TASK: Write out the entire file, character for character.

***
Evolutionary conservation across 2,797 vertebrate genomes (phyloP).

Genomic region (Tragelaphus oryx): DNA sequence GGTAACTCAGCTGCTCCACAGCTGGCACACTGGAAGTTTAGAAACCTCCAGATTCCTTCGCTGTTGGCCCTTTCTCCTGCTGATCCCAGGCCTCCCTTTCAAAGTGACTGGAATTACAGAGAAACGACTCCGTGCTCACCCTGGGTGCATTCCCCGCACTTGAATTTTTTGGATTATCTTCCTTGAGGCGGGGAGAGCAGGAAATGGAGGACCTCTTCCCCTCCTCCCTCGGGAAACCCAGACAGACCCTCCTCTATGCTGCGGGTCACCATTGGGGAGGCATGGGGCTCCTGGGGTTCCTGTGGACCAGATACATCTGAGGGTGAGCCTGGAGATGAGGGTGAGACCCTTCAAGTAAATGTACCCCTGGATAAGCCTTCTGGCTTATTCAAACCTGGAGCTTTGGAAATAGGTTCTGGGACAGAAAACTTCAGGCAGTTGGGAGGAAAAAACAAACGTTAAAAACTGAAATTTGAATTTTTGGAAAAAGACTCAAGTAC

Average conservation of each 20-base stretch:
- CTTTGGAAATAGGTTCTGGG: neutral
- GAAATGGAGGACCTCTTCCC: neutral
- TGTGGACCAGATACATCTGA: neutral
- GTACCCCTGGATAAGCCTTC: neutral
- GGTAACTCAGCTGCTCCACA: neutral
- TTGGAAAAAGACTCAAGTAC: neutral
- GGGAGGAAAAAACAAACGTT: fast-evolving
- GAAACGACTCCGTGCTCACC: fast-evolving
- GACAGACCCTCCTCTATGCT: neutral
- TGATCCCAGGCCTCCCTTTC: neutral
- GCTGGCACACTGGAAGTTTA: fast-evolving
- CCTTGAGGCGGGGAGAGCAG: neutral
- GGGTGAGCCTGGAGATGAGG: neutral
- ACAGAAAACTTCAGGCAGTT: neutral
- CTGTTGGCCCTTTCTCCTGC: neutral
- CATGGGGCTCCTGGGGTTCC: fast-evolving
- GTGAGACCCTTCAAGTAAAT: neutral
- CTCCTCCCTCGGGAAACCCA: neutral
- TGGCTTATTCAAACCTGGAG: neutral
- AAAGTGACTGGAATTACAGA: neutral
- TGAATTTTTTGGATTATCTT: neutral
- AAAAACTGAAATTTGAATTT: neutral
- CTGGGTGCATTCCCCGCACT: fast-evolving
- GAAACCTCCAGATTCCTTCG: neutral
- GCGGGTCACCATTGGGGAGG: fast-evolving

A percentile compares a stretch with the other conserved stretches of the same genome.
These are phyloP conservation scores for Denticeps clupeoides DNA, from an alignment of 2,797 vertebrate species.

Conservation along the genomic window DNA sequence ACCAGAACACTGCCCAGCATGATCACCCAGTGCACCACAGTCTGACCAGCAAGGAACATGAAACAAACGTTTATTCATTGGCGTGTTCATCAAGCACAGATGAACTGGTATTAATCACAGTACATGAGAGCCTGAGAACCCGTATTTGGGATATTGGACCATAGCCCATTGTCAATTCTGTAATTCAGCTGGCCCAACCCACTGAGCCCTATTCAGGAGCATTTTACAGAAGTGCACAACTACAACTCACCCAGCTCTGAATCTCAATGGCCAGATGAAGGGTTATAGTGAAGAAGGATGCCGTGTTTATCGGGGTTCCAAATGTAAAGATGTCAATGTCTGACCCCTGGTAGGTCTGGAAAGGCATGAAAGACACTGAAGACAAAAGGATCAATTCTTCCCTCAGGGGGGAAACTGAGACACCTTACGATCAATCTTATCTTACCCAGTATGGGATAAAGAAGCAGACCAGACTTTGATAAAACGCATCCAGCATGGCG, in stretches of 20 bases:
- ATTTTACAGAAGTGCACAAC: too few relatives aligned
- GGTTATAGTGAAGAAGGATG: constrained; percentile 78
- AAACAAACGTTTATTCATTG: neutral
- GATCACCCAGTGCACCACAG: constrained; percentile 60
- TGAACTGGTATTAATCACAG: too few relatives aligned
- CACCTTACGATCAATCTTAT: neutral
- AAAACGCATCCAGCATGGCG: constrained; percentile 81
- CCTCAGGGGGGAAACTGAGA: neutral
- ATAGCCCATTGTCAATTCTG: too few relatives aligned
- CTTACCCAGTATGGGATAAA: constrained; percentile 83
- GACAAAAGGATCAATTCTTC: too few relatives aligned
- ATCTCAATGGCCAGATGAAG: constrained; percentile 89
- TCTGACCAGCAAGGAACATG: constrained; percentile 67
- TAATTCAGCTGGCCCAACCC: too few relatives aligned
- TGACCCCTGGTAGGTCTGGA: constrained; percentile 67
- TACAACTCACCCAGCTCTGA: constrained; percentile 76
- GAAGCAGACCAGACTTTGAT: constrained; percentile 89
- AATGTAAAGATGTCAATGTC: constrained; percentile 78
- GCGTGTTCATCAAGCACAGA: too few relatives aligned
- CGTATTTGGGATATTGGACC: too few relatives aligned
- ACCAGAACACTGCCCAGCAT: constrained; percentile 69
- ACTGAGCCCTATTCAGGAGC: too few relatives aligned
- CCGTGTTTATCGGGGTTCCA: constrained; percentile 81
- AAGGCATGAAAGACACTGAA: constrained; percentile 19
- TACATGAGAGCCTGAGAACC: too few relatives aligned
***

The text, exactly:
Evolutionary conservation across 2,797 vertebrate genomes (phyloP).

Genomic region (Tragelaphus oryx): DNA sequence GGTAACTCAGCTGCTCCACAGCTGGCACACTGGAAGTTTAGAAACCTCCAGATTCCTTCGCTGTTGGCCCTTTCTCCTGCTGATCCCAGGCCTCCCTTTCAAAGTGACTGGAATTACAGAGAAACGACTCCGTGCTCACCCTGGGTGCATTCCCCGCACTTGAATTTTTTGGATTATCTTCCTTGAGGCGGGGAGAGCAGGAAATGGAGGACCTCTTCCCCTCCTCCCTCGGGAAACCCAGACAGACCCTCCTCTATGCTGCGGGTCACCATTGGGGAGGCATGGGGCTCCTGGGGTTCCTGTGGACCAGATACATCTGAGGGTGAGCCTGGAGATGAGGGTGAGACCCTTCAAGTAAATGTACCCCTGGATAAGCCTTCTGGCTTATTCAAACCTGGAGCTTTGGAAATAGGTTCTGGGACAGAAAACTTCAGGCAGTTGGGAGGAAAAAACAAACGTTAAAAACTGAAATTTGAATTTTTGGAAAAAGACTCAAGTAC

Average conservation of each 20-base stretch:
- CTTTGGAAATAGGTTCTGGG: neutral
- GAAATGGAGGACCTCTTCCC: neutral
- TGTGGACCAGATACATCTGA: neutral
- GTACCCCTGGATAAGCCTTC: neutral
- GGTAACTCAGCTGCTCCACA: neutral
- TTGGAAAAAGACTCAAGTAC: neutral
- GGGAGGAAAAAACAAACGTT: fast-evolving
- GAAACGACTCCGTGCTCACC: fast-evolving
- GACAGACCCTCCTCTATGCT: neutral
- TGATCCCAGGCCTCCCTTTC: neutral
- GCTGGCACACTGGAAGTTTA: fast-evolving
- CCTTGAGGCGGGGAGAGCAG: neutral
- GGGTGAGCCTGGAGATGAGG: neutral
- ACAGAAAACTTCAGGCAGTT: neutral
- CTGTTGGCCCTTTCTCCTGC: neutral
- CATGGGGCTCCTGGGGTTCC: fast-evolving
- GTGAGACCCTTCAAGTAAAT: neutral
- CTCCTCCCTCGGGAAACCCA: neutral
- TGGCTTATTCAAACCTGGAG: neutral
- AAAGTGACTGGAATTACAGA: neutral
- TGAATTTTTTGGATTATCTT: neutral
- AAAAACTGAAATTTGAATTT: neutral
- CTGGGTGCATTCCCCGCACT: fast-evolving
- GAAACCTCCAGATTCCTTCG: neutral
- GCGGGTCACCATTGGGGAGG: fast-evolving

A percentile compares a stretch with the other conserved stretches of the same genome.
These are phyloP conservation scores for Denticeps clupeoides DNA, from an alignment of 2,797 vertebrate species.

Conservation along the genomic window DNA sequence ACCAGAACACTGCCCAGCATGATCACCCAGTGCACCACAGTCTGACCAGCAAGGAACATGAAACAAACGTTTATTCATTGGCGTGTTCATCAAGCACAGATGAACTGGTATTAATCACAGTACATGAGAGCCTGAGAACCCGTATTTGGGATATTGGACCATAGCCCATTGTCAATTCTGTAATTCAGCTGGCCCAACCCACTGAGCCCTATTCAGGAGCATTTTACAGAAGTGCACAACTACAACTCACCCAGCTCTGAATCTCAATGGCCAGATGAAGGGTTATAGTGAAGAAGGATGCCGTGTTTATCGGGGTTCCAAATGTAAAGATGTCAATGTCTGACCCCTGGTAGGTCTGGAAAGGCATGAAAGACACTGAAGACAAAAGGATCAATTCTTCCCTCAGGGGGGAAACTGAGACACCTTACGATCAATCTTATCTTACCCAGTATGGGATAAAGAAGCAGACCAGACTTTGATAAAACGCATCCAGCATGGCG, in stretches of 20 bases:
- ATTTTACAGAAGTGCACAAC: too few relatives aligned
- GGTTATAGTGAAGAAGGATG: constrained; percentile 78
- AAACAAACGTTTATTCATTG: neutral
- GATCACCCAGTGCACCACAG: constrained; percentile 60
- TGAACTGGTATTAATCACAG: too few relatives aligned
- CACCTTACGATCAATCTTAT: neutral
- AAAACGCATCCAGCATGGCG: constrained; percentile 81
- CCTCAGGGGGGAAACTGAGA: neutral
- ATAGCCCATTGTCAATTCTG: too few relatives aligned
- CTTACCCAGTATGGGATAAA: constrained; percentile 83
- GACAAAAGGATCAATTCTTC: too few relatives aligned
- ATCTCAATGGCCAGATGAAG: constrained; percentile 89
- TCTGACCAGCAAGGAACATG: constrained; percentile 67
- TAATTCAGCTGGCCCAACCC: too few relatives aligned
- TGACCCCTGGTAGGTCTGGA: constrained; percentile 67
- TACAACTCACCCAGCTCTGA: constrained; percentile 76
- GAAGCAGACCAGACTTTGAT: constrained; percentile 89
- AATGTAAAGATGTCAATGTC: constrained; percentile 78
- GCGTGTTCATCAAGCACAGA: too few relatives aligned
- CGTATTTGGGATATTGGACC: too few relatives aligned
- ACCAGAACACTGCCCAGCAT: constrained; percentile 69
- ACTGAGCCCTATTCAGGAGC: too few relatives aligned
- CCGTGTTTATCGGGGTTCCA: constrained; percentile 81
- AAGGCATGAAAGACACTGAA: constrained; percentile 19
- TACATGAGAGCCTGAGAACC: too few relatives aligned